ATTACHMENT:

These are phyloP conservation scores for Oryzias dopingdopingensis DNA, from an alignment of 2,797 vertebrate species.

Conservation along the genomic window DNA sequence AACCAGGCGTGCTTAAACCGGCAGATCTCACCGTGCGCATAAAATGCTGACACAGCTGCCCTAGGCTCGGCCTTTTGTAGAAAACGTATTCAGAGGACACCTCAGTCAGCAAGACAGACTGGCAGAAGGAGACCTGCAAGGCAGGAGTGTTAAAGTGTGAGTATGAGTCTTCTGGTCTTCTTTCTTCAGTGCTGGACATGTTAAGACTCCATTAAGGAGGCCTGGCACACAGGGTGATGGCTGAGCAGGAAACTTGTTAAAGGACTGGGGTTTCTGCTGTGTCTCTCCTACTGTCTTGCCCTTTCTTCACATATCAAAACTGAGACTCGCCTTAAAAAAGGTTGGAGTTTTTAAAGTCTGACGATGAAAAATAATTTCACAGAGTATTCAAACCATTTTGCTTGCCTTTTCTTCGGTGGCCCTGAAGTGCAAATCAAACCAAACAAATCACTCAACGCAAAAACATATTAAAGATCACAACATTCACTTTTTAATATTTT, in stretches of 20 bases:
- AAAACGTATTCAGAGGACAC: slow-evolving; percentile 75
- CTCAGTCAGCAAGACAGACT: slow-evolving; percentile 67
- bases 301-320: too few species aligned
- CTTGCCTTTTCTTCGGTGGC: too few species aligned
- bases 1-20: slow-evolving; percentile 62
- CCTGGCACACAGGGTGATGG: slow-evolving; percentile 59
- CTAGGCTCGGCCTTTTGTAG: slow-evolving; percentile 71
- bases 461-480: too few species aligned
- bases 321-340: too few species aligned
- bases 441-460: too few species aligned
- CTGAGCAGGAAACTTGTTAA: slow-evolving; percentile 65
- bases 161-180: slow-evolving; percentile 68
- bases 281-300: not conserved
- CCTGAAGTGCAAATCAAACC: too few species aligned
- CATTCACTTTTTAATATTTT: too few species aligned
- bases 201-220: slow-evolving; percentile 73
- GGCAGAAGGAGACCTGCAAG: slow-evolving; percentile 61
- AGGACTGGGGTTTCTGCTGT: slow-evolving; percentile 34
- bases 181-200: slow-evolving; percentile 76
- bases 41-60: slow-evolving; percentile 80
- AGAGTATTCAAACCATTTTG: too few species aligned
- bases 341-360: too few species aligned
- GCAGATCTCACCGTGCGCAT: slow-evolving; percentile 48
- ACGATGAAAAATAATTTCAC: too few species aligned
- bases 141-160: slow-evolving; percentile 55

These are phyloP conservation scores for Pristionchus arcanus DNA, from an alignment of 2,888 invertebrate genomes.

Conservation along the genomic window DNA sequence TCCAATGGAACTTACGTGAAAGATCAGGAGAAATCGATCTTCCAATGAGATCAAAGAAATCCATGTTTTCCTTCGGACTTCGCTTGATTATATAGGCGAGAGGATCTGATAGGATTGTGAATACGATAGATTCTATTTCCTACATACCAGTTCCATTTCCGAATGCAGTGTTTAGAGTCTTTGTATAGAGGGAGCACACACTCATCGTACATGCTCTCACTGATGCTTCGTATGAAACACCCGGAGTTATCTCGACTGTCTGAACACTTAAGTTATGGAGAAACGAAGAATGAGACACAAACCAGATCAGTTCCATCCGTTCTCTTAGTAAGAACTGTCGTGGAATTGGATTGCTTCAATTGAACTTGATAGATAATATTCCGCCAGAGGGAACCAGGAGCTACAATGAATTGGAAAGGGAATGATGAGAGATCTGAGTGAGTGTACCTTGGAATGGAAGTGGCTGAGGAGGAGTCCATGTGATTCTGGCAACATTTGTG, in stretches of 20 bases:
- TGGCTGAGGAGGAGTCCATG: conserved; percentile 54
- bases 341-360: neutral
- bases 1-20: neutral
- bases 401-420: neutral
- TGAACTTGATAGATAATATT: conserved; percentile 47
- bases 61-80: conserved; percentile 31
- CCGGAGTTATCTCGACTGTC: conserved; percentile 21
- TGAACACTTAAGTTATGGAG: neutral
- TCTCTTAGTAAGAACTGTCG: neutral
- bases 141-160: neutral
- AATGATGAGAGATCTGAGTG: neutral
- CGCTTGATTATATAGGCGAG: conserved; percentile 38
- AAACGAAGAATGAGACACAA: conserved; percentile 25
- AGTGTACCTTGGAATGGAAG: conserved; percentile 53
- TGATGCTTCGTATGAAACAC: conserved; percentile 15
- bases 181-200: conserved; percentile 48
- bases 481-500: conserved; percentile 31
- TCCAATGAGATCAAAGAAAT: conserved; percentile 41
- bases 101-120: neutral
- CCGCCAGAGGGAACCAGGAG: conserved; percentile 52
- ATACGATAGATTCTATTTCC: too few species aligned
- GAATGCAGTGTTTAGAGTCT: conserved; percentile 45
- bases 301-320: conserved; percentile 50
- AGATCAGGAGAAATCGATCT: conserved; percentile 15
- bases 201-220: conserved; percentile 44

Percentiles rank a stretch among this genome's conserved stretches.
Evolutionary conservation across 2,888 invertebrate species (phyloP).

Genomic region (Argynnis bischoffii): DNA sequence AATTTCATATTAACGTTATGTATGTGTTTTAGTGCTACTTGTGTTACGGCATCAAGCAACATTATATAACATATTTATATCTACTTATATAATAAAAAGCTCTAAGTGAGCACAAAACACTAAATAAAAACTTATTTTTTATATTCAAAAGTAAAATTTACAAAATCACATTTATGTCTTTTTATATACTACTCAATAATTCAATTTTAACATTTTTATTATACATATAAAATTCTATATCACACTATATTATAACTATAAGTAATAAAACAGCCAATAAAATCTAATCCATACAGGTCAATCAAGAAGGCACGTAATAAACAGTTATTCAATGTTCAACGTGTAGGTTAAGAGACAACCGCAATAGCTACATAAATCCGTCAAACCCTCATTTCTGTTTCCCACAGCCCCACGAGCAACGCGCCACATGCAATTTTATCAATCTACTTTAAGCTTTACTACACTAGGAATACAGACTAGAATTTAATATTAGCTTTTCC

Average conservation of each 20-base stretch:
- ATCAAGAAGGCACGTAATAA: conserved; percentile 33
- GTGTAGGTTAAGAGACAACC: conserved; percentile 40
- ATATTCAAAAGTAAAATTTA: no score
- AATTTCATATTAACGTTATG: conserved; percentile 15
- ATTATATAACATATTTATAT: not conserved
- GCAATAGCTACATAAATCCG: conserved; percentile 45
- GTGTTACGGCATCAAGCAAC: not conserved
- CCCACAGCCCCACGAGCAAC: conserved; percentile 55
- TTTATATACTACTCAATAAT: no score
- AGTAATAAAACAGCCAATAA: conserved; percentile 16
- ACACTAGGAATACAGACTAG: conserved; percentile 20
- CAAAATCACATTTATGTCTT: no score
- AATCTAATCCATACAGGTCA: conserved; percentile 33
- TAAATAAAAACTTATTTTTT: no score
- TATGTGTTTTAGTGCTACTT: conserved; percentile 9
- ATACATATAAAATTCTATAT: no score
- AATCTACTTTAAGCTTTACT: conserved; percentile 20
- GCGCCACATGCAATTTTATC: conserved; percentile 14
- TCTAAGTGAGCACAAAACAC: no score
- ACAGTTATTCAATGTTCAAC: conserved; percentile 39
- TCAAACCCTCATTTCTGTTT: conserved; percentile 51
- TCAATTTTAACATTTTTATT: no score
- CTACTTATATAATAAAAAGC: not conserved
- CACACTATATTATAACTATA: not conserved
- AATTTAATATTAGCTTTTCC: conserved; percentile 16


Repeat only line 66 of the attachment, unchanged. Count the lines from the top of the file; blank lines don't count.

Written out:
- CCCACAGCCCCACGAGCAAC: conserved; percentile 55